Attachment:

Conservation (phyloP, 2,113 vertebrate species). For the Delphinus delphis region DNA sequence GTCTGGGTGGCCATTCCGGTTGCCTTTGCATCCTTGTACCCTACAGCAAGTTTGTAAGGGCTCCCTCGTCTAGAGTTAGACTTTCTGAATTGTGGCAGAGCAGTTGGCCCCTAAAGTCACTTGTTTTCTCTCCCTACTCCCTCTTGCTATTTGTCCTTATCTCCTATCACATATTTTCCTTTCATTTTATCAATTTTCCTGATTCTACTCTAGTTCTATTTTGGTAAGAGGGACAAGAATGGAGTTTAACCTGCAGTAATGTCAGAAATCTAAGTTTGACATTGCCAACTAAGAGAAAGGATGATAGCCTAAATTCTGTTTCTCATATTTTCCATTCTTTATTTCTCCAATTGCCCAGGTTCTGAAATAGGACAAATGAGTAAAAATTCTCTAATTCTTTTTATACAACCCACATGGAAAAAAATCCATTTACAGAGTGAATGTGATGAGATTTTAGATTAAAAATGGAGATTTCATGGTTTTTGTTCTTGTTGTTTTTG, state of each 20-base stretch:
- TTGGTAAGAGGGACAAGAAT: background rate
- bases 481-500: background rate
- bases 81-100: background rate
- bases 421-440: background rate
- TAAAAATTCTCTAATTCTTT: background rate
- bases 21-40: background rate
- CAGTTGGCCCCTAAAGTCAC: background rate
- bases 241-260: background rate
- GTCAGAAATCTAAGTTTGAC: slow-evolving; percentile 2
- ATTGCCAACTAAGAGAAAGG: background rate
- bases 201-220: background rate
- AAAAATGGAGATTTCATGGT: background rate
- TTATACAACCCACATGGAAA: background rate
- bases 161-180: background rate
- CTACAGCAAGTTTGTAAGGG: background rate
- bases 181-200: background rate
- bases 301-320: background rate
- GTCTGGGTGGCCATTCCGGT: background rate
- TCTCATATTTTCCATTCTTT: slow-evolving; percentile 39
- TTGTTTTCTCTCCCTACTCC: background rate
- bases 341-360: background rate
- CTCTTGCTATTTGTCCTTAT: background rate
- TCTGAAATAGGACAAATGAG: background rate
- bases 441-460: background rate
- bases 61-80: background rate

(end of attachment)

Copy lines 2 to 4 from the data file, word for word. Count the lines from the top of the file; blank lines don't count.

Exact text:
- TTGGTAAGAGGGACAAGAAT: background rate
- bases 481-500: background rate
- bases 81-100: background rate